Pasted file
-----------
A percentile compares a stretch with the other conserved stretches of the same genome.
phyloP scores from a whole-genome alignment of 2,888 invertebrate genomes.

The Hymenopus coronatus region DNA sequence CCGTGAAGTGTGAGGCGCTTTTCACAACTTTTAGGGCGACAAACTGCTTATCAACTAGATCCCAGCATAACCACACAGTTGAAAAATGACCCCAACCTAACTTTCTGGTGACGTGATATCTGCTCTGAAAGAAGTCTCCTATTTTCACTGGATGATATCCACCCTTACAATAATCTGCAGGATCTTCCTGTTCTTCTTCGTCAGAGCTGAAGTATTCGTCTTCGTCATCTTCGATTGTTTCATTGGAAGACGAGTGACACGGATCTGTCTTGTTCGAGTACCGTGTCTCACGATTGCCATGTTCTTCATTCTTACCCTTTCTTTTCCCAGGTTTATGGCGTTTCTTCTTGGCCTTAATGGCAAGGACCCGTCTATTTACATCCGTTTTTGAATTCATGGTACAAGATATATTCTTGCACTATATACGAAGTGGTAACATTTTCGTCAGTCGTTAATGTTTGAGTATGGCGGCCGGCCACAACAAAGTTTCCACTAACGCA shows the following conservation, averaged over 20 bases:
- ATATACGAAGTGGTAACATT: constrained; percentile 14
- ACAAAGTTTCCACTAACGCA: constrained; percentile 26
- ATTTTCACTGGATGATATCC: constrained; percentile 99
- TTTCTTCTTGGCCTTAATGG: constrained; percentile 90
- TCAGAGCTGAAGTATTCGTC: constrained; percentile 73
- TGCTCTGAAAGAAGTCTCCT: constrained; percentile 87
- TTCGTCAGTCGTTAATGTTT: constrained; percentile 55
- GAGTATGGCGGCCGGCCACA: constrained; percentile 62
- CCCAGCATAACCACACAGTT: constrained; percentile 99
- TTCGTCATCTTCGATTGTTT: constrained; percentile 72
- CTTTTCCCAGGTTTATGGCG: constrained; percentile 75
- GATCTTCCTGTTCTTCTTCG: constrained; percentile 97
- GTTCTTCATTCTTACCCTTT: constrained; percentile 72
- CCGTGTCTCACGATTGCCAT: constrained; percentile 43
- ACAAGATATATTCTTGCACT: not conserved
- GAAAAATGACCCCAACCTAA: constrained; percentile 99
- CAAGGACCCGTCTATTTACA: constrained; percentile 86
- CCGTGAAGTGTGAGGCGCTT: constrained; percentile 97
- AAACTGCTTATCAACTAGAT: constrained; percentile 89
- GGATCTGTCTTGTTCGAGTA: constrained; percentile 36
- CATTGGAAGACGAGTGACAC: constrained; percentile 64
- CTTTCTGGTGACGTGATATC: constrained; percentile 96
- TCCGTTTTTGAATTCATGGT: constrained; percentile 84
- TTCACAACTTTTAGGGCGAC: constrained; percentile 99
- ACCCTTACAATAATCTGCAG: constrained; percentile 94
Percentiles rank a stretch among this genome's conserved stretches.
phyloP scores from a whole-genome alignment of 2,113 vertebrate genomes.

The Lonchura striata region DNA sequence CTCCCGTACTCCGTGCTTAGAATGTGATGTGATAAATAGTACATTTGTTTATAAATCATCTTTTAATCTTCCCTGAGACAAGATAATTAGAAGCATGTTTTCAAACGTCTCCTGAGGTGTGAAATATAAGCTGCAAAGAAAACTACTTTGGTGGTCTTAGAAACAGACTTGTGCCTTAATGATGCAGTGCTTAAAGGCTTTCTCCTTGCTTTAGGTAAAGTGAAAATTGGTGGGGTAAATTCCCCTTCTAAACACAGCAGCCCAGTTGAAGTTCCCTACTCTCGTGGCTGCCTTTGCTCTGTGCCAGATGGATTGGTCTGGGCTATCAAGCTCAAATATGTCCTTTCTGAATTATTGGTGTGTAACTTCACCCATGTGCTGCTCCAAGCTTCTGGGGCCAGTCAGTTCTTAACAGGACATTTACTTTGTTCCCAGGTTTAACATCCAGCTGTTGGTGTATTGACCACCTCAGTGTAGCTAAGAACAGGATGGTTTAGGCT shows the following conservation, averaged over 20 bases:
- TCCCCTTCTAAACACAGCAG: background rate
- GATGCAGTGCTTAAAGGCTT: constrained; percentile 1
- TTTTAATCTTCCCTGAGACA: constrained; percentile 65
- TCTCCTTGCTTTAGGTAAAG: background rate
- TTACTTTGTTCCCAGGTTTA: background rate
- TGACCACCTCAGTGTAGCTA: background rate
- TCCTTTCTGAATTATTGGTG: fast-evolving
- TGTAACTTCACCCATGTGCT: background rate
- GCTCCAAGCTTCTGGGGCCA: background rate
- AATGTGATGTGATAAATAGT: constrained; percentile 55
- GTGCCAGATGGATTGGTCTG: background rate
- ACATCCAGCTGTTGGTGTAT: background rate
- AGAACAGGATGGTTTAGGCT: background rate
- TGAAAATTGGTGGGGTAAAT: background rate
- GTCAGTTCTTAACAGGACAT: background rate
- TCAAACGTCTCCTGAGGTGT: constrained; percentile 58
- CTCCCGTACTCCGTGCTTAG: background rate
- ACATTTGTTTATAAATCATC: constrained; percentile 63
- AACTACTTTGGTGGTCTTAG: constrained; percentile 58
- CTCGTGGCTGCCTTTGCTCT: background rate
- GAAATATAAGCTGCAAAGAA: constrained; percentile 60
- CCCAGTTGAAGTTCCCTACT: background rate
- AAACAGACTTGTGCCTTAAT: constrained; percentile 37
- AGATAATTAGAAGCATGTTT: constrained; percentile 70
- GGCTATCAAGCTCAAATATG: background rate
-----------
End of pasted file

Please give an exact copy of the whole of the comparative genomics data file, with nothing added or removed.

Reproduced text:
A percentile compares a stretch with the other conserved stretches of the same genome.
phyloP scores from a whole-genome alignment of 2,888 invertebrate genomes.

The Hymenopus coronatus region DNA sequence CCGTGAAGTGTGAGGCGCTTTTCACAACTTTTAGGGCGACAAACTGCTTATCAACTAGATCCCAGCATAACCACACAGTTGAAAAATGACCCCAACCTAACTTTCTGGTGACGTGATATCTGCTCTGAAAGAAGTCTCCTATTTTCACTGGATGATATCCACCCTTACAATAATCTGCAGGATCTTCCTGTTCTTCTTCGTCAGAGCTGAAGTATTCGTCTTCGTCATCTTCGATTGTTTCATTGGAAGACGAGTGACACGGATCTGTCTTGTTCGAGTACCGTGTCTCACGATTGCCATGTTCTTCATTCTTACCCTTTCTTTTCCCAGGTTTATGGCGTTTCTTCTTGGCCTTAATGGCAAGGACCCGTCTATTTACATCCGTTTTTGAATTCATGGTACAAGATATATTCTTGCACTATATACGAAGTGGTAACATTTTCGTCAGTCGTTAATGTTTGAGTATGGCGGCCGGCCACAACAAAGTTTCCACTAACGCA shows the following conservation, averaged over 20 bases:
- ATATACGAAGTGGTAACATT: constrained; percentile 14
- ACAAAGTTTCCACTAACGCA: constrained; percentile 26
- ATTTTCACTGGATGATATCC: constrained; percentile 99
- TTTCTTCTTGGCCTTAATGG: constrained; percentile 90
- TCAGAGCTGAAGTATTCGTC: constrained; percentile 73
- TGCTCTGAAAGAAGTCTCCT: constrained; percentile 87
- TTCGTCAGTCGTTAATGTTT: constrained; percentile 55
- GAGTATGGCGGCCGGCCACA: constrained; percentile 62
- CCCAGCATAACCACACAGTT: constrained; percentile 99
- TTCGTCATCTTCGATTGTTT: constrained; percentile 72
- CTTTTCCCAGGTTTATGGCG: constrained; percentile 75
- GATCTTCCTGTTCTTCTTCG: constrained; percentile 97
- GTTCTTCATTCTTACCCTTT: constrained; percentile 72
- CCGTGTCTCACGATTGCCAT: constrained; percentile 43
- ACAAGATATATTCTTGCACT: not conserved
- GAAAAATGACCCCAACCTAA: constrained; percentile 99
- CAAGGACCCGTCTATTTACA: constrained; percentile 86
- CCGTGAAGTGTGAGGCGCTT: constrained; percentile 97
- AAACTGCTTATCAACTAGAT: constrained; percentile 89
- GGATCTGTCTTGTTCGAGTA: constrained; percentile 36
- CATTGGAAGACGAGTGACAC: constrained; percentile 64
- CTTTCTGGTGACGTGATATC: constrained; percentile 96
- TCCGTTTTTGAATTCATGGT: constrained; percentile 84
- TTCACAACTTTTAGGGCGAC: constrained; percentile 99
- ACCCTTACAATAATCTGCAG: constrained; percentile 94
Percentiles rank a stretch among this genome's conserved stretches.
phyloP scores from a whole-genome alignment of 2,113 vertebrate genomes.

The Lonchura striata region DNA sequence CTCCCGTACTCCGTGCTTAGAATGTGATGTGATAAATAGTACATTTGTTTATAAATCATCTTTTAATCTTCCCTGAGACAAGATAATTAGAAGCATGTTTTCAAACGTCTCCTGAGGTGTGAAATATAAGCTGCAAAGAAAACTACTTTGGTGGTCTTAGAAACAGACTTGTGCCTTAATGATGCAGTGCTTAAAGGCTTTCTCCTTGCTTTAGGTAAAGTGAAAATTGGTGGGGTAAATTCCCCTTCTAAACACAGCAGCCCAGTTGAAGTTCCCTACTCTCGTGGCTGCCTTTGCTCTGTGCCAGATGGATTGGTCTGGGCTATCAAGCTCAAATATGTCCTTTCTGAATTATTGGTGTGTAACTTCACCCATGTGCTGCTCCAAGCTTCTGGGGCCAGTCAGTTCTTAACAGGACATTTACTTTGTTCCCAGGTTTAACATCCAGCTGTTGGTGTATTGACCACCTCAGTGTAGCTAAGAACAGGATGGTTTAGGCT shows the following conservation, averaged over 20 bases:
- TCCCCTTCTAAACACAGCAG: background rate
- GATGCAGTGCTTAAAGGCTT: constrained; percentile 1
- TTTTAATCTTCCCTGAGACA: constrained; percentile 65
- TCTCCTTGCTTTAGGTAAAG: background rate
- TTACTTTGTTCCCAGGTTTA: background rate
- TGACCACCTCAGTGTAGCTA: background rate
- TCCTTTCTGAATTATTGGTG: fast-evolving
- TGTAACTTCACCCATGTGCT: background rate
- GCTCCAAGCTTCTGGGGCCA: background rate
- AATGTGATGTGATAAATAGT: constrained; percentile 55
- GTGCCAGATGGATTGGTCTG: background rate
- ACATCCAGCTGTTGGTGTAT: background rate
- AGAACAGGATGGTTTAGGCT: background rate
- TGAAAATTGGTGGGGTAAAT: background rate
- GTCAGTTCTTAACAGGACAT: background rate
- TCAAACGTCTCCTGAGGTGT: constrained; percentile 58
- CTCCCGTACTCCGTGCTTAG: background rate
- ACATTTGTTTATAAATCATC: constrained; percentile 63
- AACTACTTTGGTGGTCTTAG: constrained; percentile 58
- CTCGTGGCTGCCTTTGCTCT: background rate
- GAAATATAAGCTGCAAAGAA: constrained; percentile 60
- CCCAGTTGAAGTTCCCTACT: background rate
- AAACAGACTTGTGCCTTAAT: constrained; percentile 37
- AGATAATTAGAAGCATGTTT: constrained; percentile 70
- GGCTATCAAGCTCAAATATG: background rate